Picture the scene: a series of feet tapping, hips swaying, arms held aloft to an upbeat disco track. Not what you might expect in a hospice for the chronically and terminally ill. But this collective joy of gathering together and finding respite and relief in music is the rhythmic beating heart of Amy Hardie’s Seven Songs for a Long Life, a profoundly life-affirming documentary about death.

What we get to witness is the revolutionary power, not only of community – the Strathcarron Hospice in Denny offers pain management and end of life care to a wide array of patients – but also of music itself. A space of illness and loss is suddenly transformed, bodies wracked by pain or dulled by medication become playful again, and what emerges taps into something at once both deeply human and soaringly transcendent.

While Western culture seems to have fashioned a rough guide to grief, with mass-produced ‘Sympathy’ cards for the bereaved and an agreed-upon etiquette for funerals, there is still a strong sense of taboo around the process of dying itself. Our reluctance to confront mortality head-on ensures we keep the topic resolutely off-stage, out of sight and out of mind. Hardie, through her documentary, challenges this sidelining of one of life’s most central questions, venturing into the private space of the dying, focusing in on what most of us work so hard to ignore.

At first she’s unwelcome, with patients initially unwilling to talk on camera. But then along comes Tosh, charismatic and sharp-suited with a gruff sense of humour and a dapper line in hats, and a chance conversation about his memories of winning a singing contest in his youth. Crooning Rat Pack hits direct to camera, duetting with the 94-year-old Betty, Tosh seems to unblock something in the others, and soon enough the patients who shied away from the lens become the ones who seek it out, singing unaccompanied with startling openness. Rather than an intrusion, Hardie’s silent observations provide an empathetic audience, drawing each person into song or into the articulation of things previously unspoken.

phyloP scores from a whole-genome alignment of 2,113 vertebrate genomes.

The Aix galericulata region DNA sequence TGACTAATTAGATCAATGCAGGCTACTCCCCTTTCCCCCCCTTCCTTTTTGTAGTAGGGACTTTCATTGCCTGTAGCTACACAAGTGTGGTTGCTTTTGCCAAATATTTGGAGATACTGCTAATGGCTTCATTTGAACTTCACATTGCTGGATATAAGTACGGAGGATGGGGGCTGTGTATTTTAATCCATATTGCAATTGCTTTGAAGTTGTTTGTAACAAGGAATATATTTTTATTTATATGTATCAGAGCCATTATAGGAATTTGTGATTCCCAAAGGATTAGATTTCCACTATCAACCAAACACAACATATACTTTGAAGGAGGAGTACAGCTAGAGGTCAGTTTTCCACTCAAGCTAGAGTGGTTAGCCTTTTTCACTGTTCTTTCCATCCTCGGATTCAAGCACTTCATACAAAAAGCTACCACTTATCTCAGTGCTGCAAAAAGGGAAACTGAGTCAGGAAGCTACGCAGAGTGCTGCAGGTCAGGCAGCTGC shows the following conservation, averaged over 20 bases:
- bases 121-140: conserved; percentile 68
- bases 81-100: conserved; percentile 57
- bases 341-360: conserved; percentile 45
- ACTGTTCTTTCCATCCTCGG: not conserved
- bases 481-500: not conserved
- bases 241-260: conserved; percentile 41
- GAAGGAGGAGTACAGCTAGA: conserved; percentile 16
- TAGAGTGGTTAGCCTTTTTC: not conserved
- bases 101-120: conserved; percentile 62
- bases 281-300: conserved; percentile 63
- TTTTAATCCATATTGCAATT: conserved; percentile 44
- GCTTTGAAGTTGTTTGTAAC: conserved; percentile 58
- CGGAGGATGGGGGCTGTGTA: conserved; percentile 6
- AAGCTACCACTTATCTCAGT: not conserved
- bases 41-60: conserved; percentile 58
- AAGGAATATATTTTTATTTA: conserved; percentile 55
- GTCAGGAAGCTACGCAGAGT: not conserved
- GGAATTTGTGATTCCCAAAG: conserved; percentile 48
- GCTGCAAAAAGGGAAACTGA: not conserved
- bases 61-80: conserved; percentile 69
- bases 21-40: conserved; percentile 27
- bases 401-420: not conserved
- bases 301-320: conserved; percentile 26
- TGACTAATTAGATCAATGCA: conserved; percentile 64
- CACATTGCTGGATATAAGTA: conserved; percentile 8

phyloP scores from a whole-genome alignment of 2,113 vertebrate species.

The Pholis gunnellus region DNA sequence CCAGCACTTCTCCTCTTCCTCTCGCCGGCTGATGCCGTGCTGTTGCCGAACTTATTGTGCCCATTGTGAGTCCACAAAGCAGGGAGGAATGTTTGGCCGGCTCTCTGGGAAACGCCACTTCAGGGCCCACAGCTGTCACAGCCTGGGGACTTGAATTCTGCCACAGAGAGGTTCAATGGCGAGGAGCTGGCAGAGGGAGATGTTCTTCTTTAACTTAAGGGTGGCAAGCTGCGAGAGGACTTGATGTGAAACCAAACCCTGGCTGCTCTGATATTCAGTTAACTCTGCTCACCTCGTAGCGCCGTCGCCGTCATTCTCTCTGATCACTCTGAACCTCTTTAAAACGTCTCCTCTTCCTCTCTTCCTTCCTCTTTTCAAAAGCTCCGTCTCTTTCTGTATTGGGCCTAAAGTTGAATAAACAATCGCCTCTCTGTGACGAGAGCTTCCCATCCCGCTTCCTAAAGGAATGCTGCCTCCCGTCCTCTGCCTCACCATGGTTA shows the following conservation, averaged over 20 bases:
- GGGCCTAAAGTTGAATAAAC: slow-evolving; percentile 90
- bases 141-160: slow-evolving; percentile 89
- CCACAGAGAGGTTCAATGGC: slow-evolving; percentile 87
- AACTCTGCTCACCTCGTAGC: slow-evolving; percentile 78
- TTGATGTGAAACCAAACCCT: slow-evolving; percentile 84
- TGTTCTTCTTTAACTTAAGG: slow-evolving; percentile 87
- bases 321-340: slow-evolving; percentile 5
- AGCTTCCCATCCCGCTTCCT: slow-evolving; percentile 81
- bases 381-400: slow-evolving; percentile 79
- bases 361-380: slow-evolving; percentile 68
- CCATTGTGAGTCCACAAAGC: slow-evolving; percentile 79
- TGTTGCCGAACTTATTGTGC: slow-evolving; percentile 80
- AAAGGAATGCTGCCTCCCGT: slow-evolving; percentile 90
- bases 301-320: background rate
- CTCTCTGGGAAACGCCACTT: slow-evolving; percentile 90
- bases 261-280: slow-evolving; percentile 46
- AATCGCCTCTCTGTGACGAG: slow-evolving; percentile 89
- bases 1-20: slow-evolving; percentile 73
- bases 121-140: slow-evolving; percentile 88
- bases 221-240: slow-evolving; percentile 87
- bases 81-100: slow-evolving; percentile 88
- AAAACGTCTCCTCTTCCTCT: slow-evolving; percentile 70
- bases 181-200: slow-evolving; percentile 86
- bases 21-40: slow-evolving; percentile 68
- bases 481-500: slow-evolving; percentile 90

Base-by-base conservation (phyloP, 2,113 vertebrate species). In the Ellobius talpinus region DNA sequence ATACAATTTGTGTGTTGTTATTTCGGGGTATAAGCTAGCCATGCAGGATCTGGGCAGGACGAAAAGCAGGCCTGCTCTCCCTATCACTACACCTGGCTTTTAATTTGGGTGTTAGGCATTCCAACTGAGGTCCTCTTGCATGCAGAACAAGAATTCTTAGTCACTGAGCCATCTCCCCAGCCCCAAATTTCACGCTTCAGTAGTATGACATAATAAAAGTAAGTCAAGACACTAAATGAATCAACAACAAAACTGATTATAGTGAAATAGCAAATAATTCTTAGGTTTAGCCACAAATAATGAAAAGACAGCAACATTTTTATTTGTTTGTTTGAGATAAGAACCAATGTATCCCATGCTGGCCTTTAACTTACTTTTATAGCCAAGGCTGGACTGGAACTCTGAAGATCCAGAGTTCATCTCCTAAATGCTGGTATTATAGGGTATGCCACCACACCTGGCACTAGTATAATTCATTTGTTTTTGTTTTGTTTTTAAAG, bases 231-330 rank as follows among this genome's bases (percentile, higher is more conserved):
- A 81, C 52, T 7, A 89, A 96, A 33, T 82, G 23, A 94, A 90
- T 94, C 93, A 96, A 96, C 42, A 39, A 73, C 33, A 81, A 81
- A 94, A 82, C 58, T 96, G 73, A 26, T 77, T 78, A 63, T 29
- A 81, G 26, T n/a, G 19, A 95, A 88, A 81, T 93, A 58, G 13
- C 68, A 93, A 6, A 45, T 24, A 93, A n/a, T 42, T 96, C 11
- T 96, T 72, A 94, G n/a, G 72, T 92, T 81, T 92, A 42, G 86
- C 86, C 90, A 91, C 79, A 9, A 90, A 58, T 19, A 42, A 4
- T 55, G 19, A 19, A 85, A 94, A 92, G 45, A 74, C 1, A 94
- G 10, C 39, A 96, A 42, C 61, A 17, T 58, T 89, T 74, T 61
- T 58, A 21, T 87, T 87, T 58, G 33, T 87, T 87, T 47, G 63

The association of music and death is enduring – Scottish laments, funeral dirges, ululations or New Orleans jazz parades – and yet here, it is the dying, rather than mourners, who are expressing themselves through song. While illness and pain slowly strip away the individual’s independence and autonomy, patients can still choose and perform their own soundtrack, not in some version of televised competitions, but in an honest and open voicing of self that brings the patients out of isolation and into an improvised harmony.. As Mandy, one of the palliative care nurses puts it: ‘I think singing really lets you know a person…They’re singing more and more, for themselves and for each other.’